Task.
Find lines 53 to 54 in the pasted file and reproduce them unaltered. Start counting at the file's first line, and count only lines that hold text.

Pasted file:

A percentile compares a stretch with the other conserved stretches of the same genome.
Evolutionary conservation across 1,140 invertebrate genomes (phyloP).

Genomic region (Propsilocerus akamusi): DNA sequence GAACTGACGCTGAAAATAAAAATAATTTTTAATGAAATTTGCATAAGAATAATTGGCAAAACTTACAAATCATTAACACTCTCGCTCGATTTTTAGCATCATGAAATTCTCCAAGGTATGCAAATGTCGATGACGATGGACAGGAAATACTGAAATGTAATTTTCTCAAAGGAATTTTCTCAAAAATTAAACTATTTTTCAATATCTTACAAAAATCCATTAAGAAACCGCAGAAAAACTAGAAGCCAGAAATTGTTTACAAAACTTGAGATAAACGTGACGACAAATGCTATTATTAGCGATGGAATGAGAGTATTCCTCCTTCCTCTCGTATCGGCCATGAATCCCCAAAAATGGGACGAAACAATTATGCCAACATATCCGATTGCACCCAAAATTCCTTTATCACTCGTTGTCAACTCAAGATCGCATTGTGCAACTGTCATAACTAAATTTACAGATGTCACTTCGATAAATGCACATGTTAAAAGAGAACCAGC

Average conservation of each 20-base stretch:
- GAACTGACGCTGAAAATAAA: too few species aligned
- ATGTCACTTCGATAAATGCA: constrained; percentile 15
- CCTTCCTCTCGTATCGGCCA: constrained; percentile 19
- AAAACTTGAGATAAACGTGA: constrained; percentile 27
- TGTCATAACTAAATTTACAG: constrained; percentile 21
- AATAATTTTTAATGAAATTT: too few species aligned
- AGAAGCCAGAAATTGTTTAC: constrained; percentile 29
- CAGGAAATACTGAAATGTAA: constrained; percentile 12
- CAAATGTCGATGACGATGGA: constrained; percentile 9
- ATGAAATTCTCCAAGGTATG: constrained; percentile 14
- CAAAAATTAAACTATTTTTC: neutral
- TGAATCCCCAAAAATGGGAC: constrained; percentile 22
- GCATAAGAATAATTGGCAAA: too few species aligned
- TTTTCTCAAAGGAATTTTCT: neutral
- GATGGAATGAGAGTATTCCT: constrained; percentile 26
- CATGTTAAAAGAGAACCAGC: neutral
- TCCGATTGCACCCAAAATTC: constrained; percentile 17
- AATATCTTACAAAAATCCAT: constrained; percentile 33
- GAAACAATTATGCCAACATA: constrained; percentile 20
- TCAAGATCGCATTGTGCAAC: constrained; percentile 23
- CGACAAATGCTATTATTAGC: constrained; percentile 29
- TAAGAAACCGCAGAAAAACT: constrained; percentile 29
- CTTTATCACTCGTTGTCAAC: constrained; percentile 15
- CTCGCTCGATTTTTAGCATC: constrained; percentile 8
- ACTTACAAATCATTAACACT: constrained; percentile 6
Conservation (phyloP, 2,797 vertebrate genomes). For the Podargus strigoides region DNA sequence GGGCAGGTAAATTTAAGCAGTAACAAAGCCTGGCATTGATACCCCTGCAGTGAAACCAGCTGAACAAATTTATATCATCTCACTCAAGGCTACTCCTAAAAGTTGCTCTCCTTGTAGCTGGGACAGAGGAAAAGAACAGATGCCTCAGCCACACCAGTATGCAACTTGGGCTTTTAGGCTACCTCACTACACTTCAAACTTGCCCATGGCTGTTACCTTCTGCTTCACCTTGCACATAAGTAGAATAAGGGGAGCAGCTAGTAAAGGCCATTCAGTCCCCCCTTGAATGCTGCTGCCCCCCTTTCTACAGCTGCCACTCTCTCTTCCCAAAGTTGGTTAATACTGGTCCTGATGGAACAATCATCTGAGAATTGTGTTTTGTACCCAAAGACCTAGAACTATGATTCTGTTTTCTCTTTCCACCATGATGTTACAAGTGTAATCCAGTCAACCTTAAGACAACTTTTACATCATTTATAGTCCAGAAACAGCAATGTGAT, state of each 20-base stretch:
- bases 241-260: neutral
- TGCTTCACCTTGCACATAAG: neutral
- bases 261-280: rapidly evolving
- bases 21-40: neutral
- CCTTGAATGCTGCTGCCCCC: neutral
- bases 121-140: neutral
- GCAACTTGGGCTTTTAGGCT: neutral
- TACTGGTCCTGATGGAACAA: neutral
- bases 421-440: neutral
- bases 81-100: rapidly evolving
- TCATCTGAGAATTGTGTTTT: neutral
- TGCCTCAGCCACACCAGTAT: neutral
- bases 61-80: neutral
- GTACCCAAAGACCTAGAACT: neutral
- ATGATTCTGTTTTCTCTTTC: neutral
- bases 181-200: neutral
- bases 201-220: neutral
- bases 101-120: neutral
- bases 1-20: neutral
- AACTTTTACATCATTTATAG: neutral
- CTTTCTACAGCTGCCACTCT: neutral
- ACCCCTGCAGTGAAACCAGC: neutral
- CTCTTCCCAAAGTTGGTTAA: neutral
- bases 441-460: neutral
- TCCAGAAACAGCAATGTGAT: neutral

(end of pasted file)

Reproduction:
- CTCTTCCCAAAGTTGGTTAA: neutral
- bases 441-460: neutral